No sooner do I pose a question in this blog than someone responds with an answer – for such a specialist interest it still astonishes me how many diverse people read it. In this case, I had rambled on about the likely grade of oil to be found in the dashpots of the Matterson Overload relays, and first thing Monday morning, a reader working within the MoD had e-mailed me not only identifying the make of said relays but advising what type and grade of oil he had used in the past!
Monday was Bank Holiday and the gala continued at Peak Rail, but as I said last week we had a VIP due so once we got onto site we dragged Ashdown around to a water hose outside the shed, and having replaced the suspect drain tap on the water pump with a plug, started to fill up.
I'll open tonight's missive with some photos courtesy of Toby, one of our colleagues from Scunthorpe. I said a week or two ago that “Tom” had been out on the plant with some real wagons to play with, and that I should have a video soon to upload. Well, all being well the vid will be uploaded this evening, but here's a few stills from the day.
(SPAD – of course UK readers will know, but for the benefit of my overseas readers [Hullo Sweden!] means Signal Passed at Danger; a cardinal sin.)
Readers who go through this prose with the proverbial comb will have noticed that there was no tally last week on the number of columns grouted, and that was because, with contractors busy digging and rolling, and the weather, we had not had opportunity to get any more done.
Firstly, my apologies if you have had difficulties getting on to Weekend Rails this week. As I write this, people are telling me that they are getting server error messages. Now I “check” WR (and Andrew Briddon Locos) every day, a legacy of the trouble that has been caused by past hacking attempts (as a matter of interest, there have been over 500 spurious attempts to “log-in” to my side of WR this month) but I do so by means of the monitoring package which has been unaffected, so remained unaware. Hopefully it will not take long to fix.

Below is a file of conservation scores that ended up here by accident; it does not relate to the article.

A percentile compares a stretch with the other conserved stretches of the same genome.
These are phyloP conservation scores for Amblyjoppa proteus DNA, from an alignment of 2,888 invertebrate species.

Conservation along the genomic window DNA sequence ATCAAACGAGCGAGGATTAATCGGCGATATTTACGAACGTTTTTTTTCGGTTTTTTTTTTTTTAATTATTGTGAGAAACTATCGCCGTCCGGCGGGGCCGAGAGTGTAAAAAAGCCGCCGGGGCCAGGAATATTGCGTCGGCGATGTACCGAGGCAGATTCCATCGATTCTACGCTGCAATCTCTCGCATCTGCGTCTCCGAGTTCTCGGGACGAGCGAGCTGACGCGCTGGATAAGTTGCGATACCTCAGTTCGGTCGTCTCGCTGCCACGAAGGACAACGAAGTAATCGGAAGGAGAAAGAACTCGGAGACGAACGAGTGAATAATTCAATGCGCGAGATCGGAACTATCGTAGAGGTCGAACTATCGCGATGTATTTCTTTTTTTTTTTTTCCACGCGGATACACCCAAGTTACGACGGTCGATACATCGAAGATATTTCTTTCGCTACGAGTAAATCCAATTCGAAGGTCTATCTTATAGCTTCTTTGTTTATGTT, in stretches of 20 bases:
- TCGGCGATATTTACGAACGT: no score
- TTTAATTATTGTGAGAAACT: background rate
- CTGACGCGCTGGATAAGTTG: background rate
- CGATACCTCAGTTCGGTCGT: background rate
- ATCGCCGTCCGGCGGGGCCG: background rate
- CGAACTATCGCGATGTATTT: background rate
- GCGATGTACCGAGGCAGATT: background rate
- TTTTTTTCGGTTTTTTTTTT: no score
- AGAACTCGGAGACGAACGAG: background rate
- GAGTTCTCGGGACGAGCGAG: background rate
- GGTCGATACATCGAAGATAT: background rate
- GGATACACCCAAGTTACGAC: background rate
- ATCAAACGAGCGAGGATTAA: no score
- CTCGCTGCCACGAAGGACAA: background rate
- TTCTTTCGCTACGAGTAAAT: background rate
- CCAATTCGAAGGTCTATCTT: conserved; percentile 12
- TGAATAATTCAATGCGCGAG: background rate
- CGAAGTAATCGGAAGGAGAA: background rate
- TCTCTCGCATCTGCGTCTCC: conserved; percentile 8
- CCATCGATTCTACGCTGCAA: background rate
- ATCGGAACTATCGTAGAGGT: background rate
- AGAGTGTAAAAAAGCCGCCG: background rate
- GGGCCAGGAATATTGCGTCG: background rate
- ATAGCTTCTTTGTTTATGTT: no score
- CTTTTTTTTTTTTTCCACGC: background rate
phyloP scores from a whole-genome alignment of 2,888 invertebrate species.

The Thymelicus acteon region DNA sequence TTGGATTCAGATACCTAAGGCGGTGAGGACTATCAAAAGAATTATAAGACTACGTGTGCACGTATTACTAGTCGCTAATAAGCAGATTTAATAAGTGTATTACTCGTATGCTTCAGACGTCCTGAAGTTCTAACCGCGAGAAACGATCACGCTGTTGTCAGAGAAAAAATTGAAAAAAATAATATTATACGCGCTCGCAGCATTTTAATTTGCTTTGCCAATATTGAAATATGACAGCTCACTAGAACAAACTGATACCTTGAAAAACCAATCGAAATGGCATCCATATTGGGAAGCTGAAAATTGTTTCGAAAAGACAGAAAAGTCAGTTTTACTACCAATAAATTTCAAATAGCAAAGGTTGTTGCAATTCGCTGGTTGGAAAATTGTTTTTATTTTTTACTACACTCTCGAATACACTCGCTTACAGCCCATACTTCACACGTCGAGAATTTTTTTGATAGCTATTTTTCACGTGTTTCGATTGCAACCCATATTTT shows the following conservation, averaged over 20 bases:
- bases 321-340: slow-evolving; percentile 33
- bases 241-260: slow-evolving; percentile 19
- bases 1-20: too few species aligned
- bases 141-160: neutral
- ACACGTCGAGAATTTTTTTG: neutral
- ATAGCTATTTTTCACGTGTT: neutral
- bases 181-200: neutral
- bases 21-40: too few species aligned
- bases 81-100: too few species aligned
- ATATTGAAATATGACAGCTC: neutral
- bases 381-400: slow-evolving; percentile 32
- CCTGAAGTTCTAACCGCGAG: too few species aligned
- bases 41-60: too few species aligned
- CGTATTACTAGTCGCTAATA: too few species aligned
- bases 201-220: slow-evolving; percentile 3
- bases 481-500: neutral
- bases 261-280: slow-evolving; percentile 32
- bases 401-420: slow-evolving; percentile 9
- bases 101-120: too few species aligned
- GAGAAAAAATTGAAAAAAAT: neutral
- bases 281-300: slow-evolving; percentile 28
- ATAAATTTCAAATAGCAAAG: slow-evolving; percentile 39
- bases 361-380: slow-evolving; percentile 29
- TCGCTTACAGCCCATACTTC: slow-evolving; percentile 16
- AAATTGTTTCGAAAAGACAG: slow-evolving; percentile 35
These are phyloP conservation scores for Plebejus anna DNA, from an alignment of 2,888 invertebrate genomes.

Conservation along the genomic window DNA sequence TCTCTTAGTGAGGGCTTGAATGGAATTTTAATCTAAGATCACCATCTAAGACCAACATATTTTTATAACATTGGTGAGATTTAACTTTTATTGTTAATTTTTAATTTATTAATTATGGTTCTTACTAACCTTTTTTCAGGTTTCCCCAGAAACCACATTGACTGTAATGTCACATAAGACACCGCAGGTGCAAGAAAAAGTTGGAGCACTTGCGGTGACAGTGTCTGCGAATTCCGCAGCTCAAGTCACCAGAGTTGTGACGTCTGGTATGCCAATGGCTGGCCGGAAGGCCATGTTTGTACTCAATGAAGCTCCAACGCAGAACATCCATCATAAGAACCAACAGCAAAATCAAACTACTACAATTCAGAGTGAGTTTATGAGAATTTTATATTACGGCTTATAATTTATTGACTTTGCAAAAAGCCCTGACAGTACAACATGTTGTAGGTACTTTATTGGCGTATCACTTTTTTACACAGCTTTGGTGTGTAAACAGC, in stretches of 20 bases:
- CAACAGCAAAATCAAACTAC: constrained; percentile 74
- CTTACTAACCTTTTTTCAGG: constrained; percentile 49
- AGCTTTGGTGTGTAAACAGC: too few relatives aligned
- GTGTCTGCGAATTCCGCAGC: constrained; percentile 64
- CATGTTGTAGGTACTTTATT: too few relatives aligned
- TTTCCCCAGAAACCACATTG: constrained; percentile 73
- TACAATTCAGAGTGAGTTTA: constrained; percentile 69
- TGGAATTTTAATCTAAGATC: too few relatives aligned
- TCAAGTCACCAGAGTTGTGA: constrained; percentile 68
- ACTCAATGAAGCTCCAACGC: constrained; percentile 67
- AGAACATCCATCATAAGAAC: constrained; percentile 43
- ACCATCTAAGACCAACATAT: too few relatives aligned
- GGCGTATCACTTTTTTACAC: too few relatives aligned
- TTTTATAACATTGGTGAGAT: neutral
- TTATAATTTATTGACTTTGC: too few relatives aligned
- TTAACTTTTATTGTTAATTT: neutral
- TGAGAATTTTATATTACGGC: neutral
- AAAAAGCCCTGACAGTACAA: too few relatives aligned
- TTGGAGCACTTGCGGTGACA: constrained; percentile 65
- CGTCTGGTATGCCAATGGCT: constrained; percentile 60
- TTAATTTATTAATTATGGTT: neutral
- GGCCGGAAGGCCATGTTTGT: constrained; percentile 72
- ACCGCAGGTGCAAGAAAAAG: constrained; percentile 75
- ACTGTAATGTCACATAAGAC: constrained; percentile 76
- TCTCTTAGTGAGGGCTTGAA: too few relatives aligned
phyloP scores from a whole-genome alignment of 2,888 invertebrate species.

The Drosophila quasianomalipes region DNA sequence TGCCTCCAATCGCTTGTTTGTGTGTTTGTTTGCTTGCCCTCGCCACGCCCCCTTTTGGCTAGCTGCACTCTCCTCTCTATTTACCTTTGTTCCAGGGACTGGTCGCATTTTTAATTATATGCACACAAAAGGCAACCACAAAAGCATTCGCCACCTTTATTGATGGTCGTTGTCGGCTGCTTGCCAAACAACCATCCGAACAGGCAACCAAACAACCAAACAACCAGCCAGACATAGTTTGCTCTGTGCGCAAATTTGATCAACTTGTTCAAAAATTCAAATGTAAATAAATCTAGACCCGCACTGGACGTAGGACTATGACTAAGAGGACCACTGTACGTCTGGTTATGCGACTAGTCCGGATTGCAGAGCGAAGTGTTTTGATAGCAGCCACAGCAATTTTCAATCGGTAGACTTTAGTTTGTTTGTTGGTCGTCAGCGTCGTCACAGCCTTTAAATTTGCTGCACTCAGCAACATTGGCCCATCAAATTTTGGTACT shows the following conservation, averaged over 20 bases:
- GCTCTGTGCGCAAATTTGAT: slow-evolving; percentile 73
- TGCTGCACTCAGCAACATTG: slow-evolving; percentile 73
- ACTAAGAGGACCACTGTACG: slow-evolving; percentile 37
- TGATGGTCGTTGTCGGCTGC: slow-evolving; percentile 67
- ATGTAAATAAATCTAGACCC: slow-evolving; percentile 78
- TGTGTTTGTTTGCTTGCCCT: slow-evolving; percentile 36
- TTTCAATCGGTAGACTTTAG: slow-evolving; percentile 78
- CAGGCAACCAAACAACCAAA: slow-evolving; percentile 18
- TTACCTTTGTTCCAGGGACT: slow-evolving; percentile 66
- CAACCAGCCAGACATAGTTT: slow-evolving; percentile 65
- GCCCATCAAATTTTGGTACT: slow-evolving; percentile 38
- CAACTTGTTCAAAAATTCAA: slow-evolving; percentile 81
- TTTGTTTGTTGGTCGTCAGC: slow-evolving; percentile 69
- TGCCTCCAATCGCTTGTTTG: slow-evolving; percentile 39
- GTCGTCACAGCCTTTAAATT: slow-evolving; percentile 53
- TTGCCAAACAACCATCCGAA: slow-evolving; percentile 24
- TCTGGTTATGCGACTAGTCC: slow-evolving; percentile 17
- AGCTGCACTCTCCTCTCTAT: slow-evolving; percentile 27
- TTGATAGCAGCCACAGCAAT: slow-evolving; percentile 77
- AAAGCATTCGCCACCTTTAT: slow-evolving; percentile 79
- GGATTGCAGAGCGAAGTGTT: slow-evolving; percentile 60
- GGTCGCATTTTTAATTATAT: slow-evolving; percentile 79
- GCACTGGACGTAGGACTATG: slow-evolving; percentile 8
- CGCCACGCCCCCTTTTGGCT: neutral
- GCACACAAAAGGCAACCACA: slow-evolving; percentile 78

At 08.30 Monday morning an e-mail polarised in my Inbox containing Revision C of the plans for the shed floor. My revised spec to the Structural engineers, which had included a large amount of “as built” information on CAD, had limited that area where the Mattersons are to be used effectively down to one quarter of the building. Thus while this retained the “nuclear shelter” concrete thickness, the remainder of the floor could be reduced to “normal” standards.
Right, make yourself a cup of tea, or pour a beer, because this might take some time. And for once, when sometimes I feel guilty that there is only one, or even none, in the way of photographs, this week there is lots to report and lots of pictures to show it with.
So at 07.55 Monday morning I was driving down to Darley for an 08.00 start when my mobile rang. Not having the hands-free on and not recognising the number I ignored it, and called it back on arrival. It was my contractor to say that there was a problem with plant transport and start would be delayed. My first thought was to head back home, but then I remembered the portable loo was due between 08.30 and 09.00, so I decided to soak up the solace of Darley Dale from the inside of my nice warm Portakabin. At 09.05 I tried to ring the portable-loo-man without success. At 09.15 I headed back home (to find his landline number) and as soon as I walked in the door, my phone rang. It was the portable loo man to say he was outside the gates.
And so, Weekend Rails breaks into another year. Yet before I quite say bye-bye to 2013, there were two days this week when Andrew was off work and I was apparently available. So on Monday it was back into Rowsley – I had some work to do on a customer's loco but we brought Ashdown in to the shed (having drawn Austerity “Lord Phil" outside for a while) so that we could reach it with the MIG welder, and having removed the new sliding windows, Andrew cracked on with welding in the radius'd corner pieces and filling the holes for the old bolt holes from the original wooden droplight frame. For comparison sake, you may decide for yourself which looks better- (the welded bits had been hurriedly primed and sprayed back to prevent rusting).
The phone line between the Briddon Country Pile and the Structural Engineers got warm at the beginning of the week. Far from picking up an old drawing, as I had thought, the burying of the foundation pads below ground level in fact had a very important and insurmountable reason - the damp-proof membrane.